Based on a true story about the life of Solomon Northup, 12 Years a Slave, starring Chiwetel Ejiofor and Lupita Nyong’o, who acted her ass off for that Oscar, is a depressing movie that will not elicit a single smile out of you. You will also likely cry. But it’s an important film and well worth its Best Picture win.
Directed by Steve McQueen (No, not that Steve McQueen)12 Years a Slave is a harrowing film that delves into the horrors of slavery, and it goes deep into the torture that black people (even free black people) had to go through in the history of this nation. Have a Kleenex handy.
Another Oscar winner, director Barry Jenkins’ masterpiece, Moonlight, is about three pivotal times in a young black man’s life—one as a child, one as a teenager, and one as an adult. Each phase of his life informs his ultimate future.
But Moonlight is special since it deals with homosexuality in a way that many other films don’t. Especially since it’s set within the black community, which sometimes, unfortunately, views homosexuality very negatively as a culture. It’s a beautiful movie, and I’m happy (sorry, not sorry) that it beat La La Land for Best Picture.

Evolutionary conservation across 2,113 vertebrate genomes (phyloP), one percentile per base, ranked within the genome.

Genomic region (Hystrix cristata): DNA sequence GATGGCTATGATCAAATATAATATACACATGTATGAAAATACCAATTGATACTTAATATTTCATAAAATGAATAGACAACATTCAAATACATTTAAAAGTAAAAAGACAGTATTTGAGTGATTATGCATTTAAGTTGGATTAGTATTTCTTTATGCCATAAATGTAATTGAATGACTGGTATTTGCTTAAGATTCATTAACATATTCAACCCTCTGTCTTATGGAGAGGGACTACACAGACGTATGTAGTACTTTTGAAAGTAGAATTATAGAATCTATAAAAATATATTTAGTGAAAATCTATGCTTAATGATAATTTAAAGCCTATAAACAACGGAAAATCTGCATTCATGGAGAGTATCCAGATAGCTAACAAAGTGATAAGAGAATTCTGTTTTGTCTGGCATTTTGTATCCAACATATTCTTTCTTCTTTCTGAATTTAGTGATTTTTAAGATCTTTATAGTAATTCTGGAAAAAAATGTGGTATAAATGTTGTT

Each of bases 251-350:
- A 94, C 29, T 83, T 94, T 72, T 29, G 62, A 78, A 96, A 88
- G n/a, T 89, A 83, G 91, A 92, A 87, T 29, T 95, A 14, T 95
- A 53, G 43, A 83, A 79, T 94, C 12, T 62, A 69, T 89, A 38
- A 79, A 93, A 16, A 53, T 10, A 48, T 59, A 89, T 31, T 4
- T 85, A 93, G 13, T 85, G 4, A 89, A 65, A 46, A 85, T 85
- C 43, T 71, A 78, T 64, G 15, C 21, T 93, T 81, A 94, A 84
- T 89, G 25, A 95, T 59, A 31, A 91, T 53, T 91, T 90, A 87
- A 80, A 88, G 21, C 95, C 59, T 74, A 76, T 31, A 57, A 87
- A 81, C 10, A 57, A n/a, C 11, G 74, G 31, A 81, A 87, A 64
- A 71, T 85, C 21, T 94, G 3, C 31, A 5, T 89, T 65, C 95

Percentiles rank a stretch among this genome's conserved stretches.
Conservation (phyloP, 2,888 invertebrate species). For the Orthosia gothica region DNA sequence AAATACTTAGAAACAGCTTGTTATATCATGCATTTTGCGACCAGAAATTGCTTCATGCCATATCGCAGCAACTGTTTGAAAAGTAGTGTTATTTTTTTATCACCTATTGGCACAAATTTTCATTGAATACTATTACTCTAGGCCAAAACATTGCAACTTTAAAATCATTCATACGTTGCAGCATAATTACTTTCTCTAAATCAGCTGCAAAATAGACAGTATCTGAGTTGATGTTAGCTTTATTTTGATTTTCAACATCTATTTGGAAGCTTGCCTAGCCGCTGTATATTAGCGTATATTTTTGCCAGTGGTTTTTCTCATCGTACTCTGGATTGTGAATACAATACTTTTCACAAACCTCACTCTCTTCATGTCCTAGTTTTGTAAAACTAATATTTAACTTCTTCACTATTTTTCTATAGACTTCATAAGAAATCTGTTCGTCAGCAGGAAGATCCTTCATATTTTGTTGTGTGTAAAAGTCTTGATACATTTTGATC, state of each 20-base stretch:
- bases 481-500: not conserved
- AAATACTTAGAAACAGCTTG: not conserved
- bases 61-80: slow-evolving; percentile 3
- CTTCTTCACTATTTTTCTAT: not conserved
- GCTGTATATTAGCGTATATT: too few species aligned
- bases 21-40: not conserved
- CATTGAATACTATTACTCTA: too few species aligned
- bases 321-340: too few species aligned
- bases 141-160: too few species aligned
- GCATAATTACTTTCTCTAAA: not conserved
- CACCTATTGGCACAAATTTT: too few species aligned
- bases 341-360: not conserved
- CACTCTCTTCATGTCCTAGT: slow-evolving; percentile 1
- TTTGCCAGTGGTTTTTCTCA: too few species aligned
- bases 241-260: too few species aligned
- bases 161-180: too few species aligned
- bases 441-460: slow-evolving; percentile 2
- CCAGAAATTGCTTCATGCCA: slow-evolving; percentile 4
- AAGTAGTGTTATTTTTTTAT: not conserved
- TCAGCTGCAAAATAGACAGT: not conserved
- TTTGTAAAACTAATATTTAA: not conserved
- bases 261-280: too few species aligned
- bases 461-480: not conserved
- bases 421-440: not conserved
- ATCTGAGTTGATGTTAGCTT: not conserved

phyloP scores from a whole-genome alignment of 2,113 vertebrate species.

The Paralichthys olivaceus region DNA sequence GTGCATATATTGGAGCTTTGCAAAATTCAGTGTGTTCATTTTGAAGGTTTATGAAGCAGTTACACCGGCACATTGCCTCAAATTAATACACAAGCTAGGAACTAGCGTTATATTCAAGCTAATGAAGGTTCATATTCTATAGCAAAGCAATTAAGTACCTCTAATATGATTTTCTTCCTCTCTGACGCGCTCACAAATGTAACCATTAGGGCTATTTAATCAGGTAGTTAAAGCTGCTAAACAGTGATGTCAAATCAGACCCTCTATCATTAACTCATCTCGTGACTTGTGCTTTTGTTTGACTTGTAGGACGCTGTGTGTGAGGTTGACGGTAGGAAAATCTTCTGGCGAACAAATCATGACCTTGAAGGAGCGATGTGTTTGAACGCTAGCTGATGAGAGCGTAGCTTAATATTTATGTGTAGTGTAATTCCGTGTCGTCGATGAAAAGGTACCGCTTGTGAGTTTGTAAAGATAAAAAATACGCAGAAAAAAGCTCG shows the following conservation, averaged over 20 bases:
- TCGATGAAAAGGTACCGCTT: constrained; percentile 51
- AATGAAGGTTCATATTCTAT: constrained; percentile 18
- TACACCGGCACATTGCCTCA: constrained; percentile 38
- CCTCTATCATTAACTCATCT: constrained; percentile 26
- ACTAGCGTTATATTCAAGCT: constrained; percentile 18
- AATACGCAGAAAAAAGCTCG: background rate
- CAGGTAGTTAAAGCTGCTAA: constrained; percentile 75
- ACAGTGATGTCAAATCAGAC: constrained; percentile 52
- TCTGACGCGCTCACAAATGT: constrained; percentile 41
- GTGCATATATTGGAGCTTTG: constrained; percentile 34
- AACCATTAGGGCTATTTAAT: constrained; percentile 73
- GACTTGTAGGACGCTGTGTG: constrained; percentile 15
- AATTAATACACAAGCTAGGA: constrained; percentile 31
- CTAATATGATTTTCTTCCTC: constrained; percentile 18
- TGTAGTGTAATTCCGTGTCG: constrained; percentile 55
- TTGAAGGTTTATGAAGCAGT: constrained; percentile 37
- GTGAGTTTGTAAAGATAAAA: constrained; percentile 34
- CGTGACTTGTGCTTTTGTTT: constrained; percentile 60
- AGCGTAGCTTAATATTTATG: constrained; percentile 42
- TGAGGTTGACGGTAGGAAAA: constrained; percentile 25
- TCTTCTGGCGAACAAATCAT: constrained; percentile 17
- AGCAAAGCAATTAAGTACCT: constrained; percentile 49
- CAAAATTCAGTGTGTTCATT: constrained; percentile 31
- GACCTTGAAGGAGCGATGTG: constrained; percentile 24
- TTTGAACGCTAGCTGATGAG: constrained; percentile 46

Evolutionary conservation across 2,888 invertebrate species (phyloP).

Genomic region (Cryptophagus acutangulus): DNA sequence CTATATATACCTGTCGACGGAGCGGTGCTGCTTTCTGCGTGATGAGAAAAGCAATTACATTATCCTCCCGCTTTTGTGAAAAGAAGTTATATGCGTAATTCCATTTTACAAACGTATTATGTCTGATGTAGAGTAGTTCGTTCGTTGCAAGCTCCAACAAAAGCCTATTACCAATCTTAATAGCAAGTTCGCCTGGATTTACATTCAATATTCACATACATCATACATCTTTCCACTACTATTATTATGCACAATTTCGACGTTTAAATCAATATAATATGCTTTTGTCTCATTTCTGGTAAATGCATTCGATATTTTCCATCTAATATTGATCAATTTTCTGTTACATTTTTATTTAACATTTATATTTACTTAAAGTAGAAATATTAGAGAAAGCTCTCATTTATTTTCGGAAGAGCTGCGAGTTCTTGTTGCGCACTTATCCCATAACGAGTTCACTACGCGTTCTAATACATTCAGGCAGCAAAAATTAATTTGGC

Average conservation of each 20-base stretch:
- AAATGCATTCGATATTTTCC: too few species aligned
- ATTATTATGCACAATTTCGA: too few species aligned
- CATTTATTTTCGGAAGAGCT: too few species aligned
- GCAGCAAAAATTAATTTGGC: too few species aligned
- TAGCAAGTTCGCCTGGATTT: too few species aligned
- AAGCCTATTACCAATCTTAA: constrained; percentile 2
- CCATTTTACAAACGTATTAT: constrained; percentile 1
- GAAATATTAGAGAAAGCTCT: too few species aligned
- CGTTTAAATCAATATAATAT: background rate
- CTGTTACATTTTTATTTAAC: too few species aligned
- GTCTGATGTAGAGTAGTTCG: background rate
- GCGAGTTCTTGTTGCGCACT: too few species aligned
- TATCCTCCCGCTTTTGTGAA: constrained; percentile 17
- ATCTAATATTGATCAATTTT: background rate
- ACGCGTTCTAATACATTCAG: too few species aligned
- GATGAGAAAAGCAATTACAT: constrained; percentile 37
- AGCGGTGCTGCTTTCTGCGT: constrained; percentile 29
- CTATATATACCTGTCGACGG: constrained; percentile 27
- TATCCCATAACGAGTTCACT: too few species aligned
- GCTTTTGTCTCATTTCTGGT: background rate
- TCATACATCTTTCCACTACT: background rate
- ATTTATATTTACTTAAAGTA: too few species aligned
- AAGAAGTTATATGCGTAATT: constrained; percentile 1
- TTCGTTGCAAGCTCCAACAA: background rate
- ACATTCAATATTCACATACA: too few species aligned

Sweet Sweetback's Baadasssss Song
Is Melvin Van Peebles’ Sweet Sweetback's Baadasssss Song a classy film like Moonlight? Hell to the no. But it doesn’t make it any less important. The film that pretty much created the blaxploitation genre, Sweet Sweetback’s is just a culturally important movie in general. If you’re a fan of cinema at all, then you’ve probably already seen it.
In a nutshell, Peebles plays a dude with big wang who gets hassled by the police and then gets some sweet payback. There’s more to it, but that’s about the size of it. So, if you like Tarantino, then you’ll probably like this movie. And the 2003 film Baadasssss!, directed by Melvin’s son, Mario, is also pretty good. Watch both of them.